Effective Dry-Land Training for Hockey Players | STACK

Effective Dry-Land Training for Hockey Players

February 10, 2011

When developing a dry-land training program, hockey players and their strength coaches need to consider many factors to ensure that it is effective and leads to athletic development.

Dryland Training for Hockey

Some of the factors are obvious—e.g., age and development level. A veteran NHL player will not follow the same plan as 20-year-old Edmonton Oilers rookie Jordan Eberle, or as a 13-year-old bantam house league player. Also, simple differences in physical maturity between male and female athletes of the same age must be taken into consideration.

Other factors are more long-term and developed. Effective dry-land training requires a properly phased program, including workouts that are individually broken down. An athlete’s program should have small and medium goals that lead to his or her long-term development. Every exercise performed should have a reason, and progressions done correctly should link together like puzzle pieces—creating a better athlete overall.

At the simplest level, athletic development for hockey is structuring an individual workout to get the most out of an athlete. And with a basic program to follow, it can work for any age, skill level and degree of commitment. From the time an athlete shows up at the gym to when he or she is walking out the door, the workout structure should be designed correctly and efficiently.

Dry-Land Training for Hockey

For the most part, I use the following template to develop my players’ workouts (videos above):

General Warm-Up
Skip, bike or jog for five to 10 minutes; this increases physiological and psychological levels.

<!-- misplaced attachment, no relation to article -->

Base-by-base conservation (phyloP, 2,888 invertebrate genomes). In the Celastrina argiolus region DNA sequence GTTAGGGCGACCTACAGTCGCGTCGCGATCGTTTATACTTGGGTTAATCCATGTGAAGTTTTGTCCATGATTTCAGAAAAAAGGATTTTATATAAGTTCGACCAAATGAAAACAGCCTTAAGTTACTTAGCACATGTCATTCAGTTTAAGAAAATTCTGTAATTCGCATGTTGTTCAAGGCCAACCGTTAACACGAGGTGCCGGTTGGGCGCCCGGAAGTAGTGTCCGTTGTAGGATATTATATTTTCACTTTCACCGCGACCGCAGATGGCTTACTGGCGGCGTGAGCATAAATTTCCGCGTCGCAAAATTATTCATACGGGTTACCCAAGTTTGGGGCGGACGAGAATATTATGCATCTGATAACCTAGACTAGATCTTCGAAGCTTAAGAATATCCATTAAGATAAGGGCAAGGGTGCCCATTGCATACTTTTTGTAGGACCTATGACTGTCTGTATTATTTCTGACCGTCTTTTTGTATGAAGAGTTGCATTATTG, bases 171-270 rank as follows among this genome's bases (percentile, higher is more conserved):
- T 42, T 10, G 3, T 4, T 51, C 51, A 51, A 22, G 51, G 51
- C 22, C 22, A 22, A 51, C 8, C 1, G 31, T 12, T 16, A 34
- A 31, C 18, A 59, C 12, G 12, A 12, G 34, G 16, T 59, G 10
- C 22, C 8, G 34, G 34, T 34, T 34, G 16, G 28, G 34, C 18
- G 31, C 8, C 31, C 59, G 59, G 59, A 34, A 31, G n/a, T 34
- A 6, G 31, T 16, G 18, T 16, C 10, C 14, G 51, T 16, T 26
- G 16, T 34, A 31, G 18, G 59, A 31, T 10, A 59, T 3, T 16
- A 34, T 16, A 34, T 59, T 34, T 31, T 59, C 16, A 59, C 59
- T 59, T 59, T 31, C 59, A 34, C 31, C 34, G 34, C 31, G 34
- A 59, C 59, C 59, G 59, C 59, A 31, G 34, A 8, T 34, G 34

Dynamic Warm-Up
The athlete spends 20 to 40 minutes going through a series of exercises to increase range of motion; activate specific muscles and muscle groups; and wake up the central nervous system [CNS] to increase efficiency and reaction speed for movement patterns. I start to blend this phase with the next one, but some exercises can fit under either heading.

FROM AROUND THE WEB

CNS Development
CNS development focuses on speed, agility, quickness and power [SAQP] training. During this time, the athlete works on various high-intensity exercises, never allowing fatigue to harm technique. The exercises include plyometrics as well as other agility drills such as speed ladders, mini hurdles, jump training and sprints. For older athletes, this phase may include Olympic lifts, as does the next phase.

Power and Strength
This phase can include any exercises that involve resistance training. According to livestrong.com, “resistance is simply putting a load on a muscle, making it move against a force. That force might be external, such as a weight, or it might be internal, like another muscle in your body.”

Energy System Development
This can actually be done on a separate day, involving as little as 15 to 20 minutes of work. It includes threshold training, jogging or biking to specific agility patterns for longer duration.

Recovery/Regeneration
Flexibility training, such as stretching and rolling out with a foam roller, and even ice baths and massages, are as vital as any other aspect of the workout, because they allow better nutrient transportation and recovery for the next event.

Nutrition
After the end of a workout, it’s time to refuel the tank!

Photo:  Life.com